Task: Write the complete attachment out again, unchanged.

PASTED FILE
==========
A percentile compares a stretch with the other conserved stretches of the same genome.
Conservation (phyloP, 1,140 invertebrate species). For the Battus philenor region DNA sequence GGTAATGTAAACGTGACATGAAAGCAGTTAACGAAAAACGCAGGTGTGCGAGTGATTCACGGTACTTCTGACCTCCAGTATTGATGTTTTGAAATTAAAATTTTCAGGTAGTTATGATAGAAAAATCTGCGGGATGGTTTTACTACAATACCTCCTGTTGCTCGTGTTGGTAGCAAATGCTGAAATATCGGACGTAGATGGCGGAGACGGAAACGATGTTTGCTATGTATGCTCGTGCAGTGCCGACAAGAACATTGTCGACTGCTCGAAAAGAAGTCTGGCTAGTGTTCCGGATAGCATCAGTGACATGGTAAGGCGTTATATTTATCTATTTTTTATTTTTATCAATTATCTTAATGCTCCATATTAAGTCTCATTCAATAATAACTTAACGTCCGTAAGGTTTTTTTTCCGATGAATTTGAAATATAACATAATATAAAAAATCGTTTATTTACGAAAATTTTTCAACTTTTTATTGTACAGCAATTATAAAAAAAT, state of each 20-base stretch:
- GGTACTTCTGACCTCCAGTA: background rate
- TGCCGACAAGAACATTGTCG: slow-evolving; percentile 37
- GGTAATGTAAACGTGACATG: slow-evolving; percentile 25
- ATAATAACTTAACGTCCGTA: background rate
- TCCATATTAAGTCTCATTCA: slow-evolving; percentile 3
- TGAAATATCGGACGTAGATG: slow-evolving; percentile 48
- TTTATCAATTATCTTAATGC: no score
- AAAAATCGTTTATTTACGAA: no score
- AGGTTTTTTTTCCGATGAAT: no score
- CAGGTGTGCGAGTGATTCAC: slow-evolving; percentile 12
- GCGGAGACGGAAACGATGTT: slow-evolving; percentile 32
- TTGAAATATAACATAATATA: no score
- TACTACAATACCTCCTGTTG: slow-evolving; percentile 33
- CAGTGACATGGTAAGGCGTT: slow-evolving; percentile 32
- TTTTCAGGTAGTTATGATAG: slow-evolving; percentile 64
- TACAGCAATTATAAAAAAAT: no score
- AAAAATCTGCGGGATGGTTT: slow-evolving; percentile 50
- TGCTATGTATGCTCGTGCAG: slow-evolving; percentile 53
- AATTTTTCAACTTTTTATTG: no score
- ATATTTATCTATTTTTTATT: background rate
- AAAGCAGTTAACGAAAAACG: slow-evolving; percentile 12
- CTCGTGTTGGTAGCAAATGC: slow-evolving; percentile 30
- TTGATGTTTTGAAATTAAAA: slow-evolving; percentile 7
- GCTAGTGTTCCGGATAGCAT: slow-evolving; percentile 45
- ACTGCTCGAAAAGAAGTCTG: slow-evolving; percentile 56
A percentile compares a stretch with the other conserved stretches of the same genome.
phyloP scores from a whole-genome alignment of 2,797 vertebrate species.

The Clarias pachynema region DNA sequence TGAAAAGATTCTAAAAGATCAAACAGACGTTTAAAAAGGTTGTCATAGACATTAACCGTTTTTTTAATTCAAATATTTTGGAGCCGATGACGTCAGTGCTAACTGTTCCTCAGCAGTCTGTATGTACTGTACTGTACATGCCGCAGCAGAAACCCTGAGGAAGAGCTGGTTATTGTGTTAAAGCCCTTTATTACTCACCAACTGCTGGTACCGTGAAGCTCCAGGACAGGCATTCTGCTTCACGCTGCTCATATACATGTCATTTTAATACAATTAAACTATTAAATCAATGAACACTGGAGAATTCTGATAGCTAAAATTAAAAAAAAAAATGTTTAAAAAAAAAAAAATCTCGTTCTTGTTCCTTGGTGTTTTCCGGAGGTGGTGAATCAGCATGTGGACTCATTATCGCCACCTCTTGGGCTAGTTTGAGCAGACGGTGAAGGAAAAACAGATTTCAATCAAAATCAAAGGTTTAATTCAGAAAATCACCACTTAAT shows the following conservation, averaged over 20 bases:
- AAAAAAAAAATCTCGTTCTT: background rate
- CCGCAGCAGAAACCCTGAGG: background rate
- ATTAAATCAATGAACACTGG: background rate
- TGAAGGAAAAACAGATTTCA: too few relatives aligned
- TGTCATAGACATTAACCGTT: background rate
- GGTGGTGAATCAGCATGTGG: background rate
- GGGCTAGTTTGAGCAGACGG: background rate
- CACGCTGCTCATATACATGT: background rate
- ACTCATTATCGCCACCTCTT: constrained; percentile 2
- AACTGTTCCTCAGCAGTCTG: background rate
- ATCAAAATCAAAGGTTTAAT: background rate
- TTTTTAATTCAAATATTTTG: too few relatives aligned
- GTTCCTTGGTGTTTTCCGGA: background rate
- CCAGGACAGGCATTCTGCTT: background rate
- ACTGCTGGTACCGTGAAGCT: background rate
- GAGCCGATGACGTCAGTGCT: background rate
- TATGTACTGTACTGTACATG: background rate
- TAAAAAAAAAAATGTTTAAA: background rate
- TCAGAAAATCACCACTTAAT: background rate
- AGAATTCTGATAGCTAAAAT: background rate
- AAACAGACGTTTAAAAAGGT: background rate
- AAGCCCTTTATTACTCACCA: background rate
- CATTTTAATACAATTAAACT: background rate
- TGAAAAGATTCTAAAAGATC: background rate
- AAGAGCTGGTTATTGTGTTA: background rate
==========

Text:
A percentile compares a stretch with the other conserved stretches of the same genome.
Conservation (phyloP, 1,140 invertebrate species). For the Battus philenor region DNA sequence GGTAATGTAAACGTGACATGAAAGCAGTTAACGAAAAACGCAGGTGTGCGAGTGATTCACGGTACTTCTGACCTCCAGTATTGATGTTTTGAAATTAAAATTTTCAGGTAGTTATGATAGAAAAATCTGCGGGATGGTTTTACTACAATACCTCCTGTTGCTCGTGTTGGTAGCAAATGCTGAAATATCGGACGTAGATGGCGGAGACGGAAACGATGTTTGCTATGTATGCTCGTGCAGTGCCGACAAGAACATTGTCGACTGCTCGAAAAGAAGTCTGGCTAGTGTTCCGGATAGCATCAGTGACATGGTAAGGCGTTATATTTATCTATTTTTTATTTTTATCAATTATCTTAATGCTCCATATTAAGTCTCATTCAATAATAACTTAACGTCCGTAAGGTTTTTTTTCCGATGAATTTGAAATATAACATAATATAAAAAATCGTTTATTTACGAAAATTTTTCAACTTTTTATTGTACAGCAATTATAAAAAAAT, state of each 20-base stretch:
- GGTACTTCTGACCTCCAGTA: background rate
- TGCCGACAAGAACATTGTCG: slow-evolving; percentile 37
- GGTAATGTAAACGTGACATG: slow-evolving; percentile 25
- ATAATAACTTAACGTCCGTA: background rate
- TCCATATTAAGTCTCATTCA: slow-evolving; percentile 3
- TGAAATATCGGACGTAGATG: slow-evolving; percentile 48
- TTTATCAATTATCTTAATGC: no score
- AAAAATCGTTTATTTACGAA: no score
- AGGTTTTTTTTCCGATGAAT: no score
- CAGGTGTGCGAGTGATTCAC: slow-evolving; percentile 12
- GCGGAGACGGAAACGATGTT: slow-evolving; percentile 32
- TTGAAATATAACATAATATA: no score
- TACTACAATACCTCCTGTTG: slow-evolving; percentile 33
- CAGTGACATGGTAAGGCGTT: slow-evolving; percentile 32
- TTTTCAGGTAGTTATGATAG: slow-evolving; percentile 64
- TACAGCAATTATAAAAAAAT: no score
- AAAAATCTGCGGGATGGTTT: slow-evolving; percentile 50
- TGCTATGTATGCTCGTGCAG: slow-evolving; percentile 53
- AATTTTTCAACTTTTTATTG: no score
- ATATTTATCTATTTTTTATT: background rate
- AAAGCAGTTAACGAAAAACG: slow-evolving; percentile 12
- CTCGTGTTGGTAGCAAATGC: slow-evolving; percentile 30
- TTGATGTTTTGAAATTAAAA: slow-evolving; percentile 7
- GCTAGTGTTCCGGATAGCAT: slow-evolving; percentile 45
- ACTGCTCGAAAAGAAGTCTG: slow-evolving; percentile 56
A percentile compares a stretch with the other conserved stretches of the same genome.
phyloP scores from a whole-genome alignment of 2,797 vertebrate species.

The Clarias pachynema region DNA sequence TGAAAAGATTCTAAAAGATCAAACAGACGTTTAAAAAGGTTGTCATAGACATTAACCGTTTTTTTAATTCAAATATTTTGGAGCCGATGACGTCAGTGCTAACTGTTCCTCAGCAGTCTGTATGTACTGTACTGTACATGCCGCAGCAGAAACCCTGAGGAAGAGCTGGTTATTGTGTTAAAGCCCTTTATTACTCACCAACTGCTGGTACCGTGAAGCTCCAGGACAGGCATTCTGCTTCACGCTGCTCATATACATGTCATTTTAATACAATTAAACTATTAAATCAATGAACACTGGAGAATTCTGATAGCTAAAATTAAAAAAAAAAATGTTTAAAAAAAAAAAAATCTCGTTCTTGTTCCTTGGTGTTTTCCGGAGGTGGTGAATCAGCATGTGGACTCATTATCGCCACCTCTTGGGCTAGTTTGAGCAGACGGTGAAGGAAAAACAGATTTCAATCAAAATCAAAGGTTTAATTCAGAAAATCACCACTTAAT shows the following conservation, averaged over 20 bases:
- AAAAAAAAAATCTCGTTCTT: background rate
- CCGCAGCAGAAACCCTGAGG: background rate
- ATTAAATCAATGAACACTGG: background rate
- TGAAGGAAAAACAGATTTCA: too few relatives aligned
- TGTCATAGACATTAACCGTT: background rate
- GGTGGTGAATCAGCATGTGG: background rate
- GGGCTAGTTTGAGCAGACGG: background rate
- CACGCTGCTCATATACATGT: background rate
- ACTCATTATCGCCACCTCTT: constrained; percentile 2
- AACTGTTCCTCAGCAGTCTG: background rate
- ATCAAAATCAAAGGTTTAAT: background rate
- TTTTTAATTCAAATATTTTG: too few relatives aligned
- GTTCCTTGGTGTTTTCCGGA: background rate
- CCAGGACAGGCATTCTGCTT: background rate
- ACTGCTGGTACCGTGAAGCT: background rate
- GAGCCGATGACGTCAGTGCT: background rate
- TATGTACTGTACTGTACATG: background rate
- TAAAAAAAAAAATGTTTAAA: background rate
- TCAGAAAATCACCACTTAAT: background rate
- AGAATTCTGATAGCTAAAAT: background rate
- AAACAGACGTTTAAAAAGGT: background rate
- AAGCCCTTTATTACTCACCA: background rate
- CATTTTAATACAATTAAACT: background rate
- TGAAAAGATTCTAAAAGATC: background rate
- AAGAGCTGGTTATTGTGTTA: background rate